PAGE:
Netflix Vice President of Product Innovation Todd Yellin at the TCA Summer Press Tour in LA

Our Take:

Netflix is known for not sharing viewership information about its shows, to the chagrin of TV critics and industry folk alike. But what it is offering is a study mined from its treasure trove of data detailing when it believes viewers become hooked on a show while binging. It’s not at the pilot stage. Far from it, in fact. As this Fast Company article reports, it might be the fourth, the sixth, or the eighth. Netflix defines the turning-point episode as the one that, after having been watched, 70% of viewers continued went on to consume the rest of the season. Check out the full graphic here. There’s also some fun insights about viewers in other countries. For instance, the Dutch fall for shows quickly and the French were really into “How I Met Your Mother.” As the article suggests, all this is a bit of a slap in the face toward the traditional TV model which depends heavily on the success of a pilot. Netflix is saying, by contrary, the pilot is not when you develop true “fans.”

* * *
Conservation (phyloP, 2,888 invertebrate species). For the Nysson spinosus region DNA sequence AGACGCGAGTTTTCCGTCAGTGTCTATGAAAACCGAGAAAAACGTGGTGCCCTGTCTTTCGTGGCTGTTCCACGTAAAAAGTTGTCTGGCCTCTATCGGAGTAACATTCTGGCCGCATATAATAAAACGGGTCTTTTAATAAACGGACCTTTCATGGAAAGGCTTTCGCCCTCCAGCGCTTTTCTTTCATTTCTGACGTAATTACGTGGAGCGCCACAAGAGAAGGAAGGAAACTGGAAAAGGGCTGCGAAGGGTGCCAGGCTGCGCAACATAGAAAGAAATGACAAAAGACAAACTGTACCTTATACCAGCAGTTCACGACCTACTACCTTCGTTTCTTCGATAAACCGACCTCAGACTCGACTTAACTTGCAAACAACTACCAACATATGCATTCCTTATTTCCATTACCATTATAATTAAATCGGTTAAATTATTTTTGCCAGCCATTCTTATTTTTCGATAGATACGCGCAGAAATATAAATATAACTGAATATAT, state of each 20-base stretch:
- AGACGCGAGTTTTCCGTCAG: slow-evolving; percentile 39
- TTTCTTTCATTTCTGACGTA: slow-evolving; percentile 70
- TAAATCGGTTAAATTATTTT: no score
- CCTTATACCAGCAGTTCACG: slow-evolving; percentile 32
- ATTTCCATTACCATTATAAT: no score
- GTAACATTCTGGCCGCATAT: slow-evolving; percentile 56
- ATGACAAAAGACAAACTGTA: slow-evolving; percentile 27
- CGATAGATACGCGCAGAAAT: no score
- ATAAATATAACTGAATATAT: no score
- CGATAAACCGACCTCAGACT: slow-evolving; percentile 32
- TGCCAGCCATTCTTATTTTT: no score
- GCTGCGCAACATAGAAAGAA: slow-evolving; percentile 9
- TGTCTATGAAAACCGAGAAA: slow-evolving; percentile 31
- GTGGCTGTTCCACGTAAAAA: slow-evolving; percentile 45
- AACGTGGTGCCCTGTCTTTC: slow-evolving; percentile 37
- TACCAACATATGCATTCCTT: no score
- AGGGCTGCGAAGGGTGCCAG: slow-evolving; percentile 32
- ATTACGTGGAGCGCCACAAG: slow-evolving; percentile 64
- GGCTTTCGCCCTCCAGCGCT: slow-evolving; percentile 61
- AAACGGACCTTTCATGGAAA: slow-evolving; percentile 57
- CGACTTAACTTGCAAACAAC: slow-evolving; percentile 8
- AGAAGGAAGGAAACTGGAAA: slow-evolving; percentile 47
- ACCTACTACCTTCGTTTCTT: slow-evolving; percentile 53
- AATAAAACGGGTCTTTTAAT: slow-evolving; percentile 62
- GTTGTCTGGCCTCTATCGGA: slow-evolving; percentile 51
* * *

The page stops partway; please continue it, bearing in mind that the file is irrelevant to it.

For viewers, the benefits of having the entire season of a TV show dumped onto a streaming service like Netflix for binge consumption are obvious: Who doesn’t want to sink back into their sofa and watch episode after episode of their favorite show, emerging hours later-bleary-eyed, borderline catatonic-when work or family calls?

Read More at Fast Company

The Daily


RMCA Transforms into Media+Tech Collective

The Rocky Mountain Cable Association is tearing down all its boundaries. On the surface, it may look like its just-revealed rebrand to the Media+Tech Collective is the latest example of a group shedding cable

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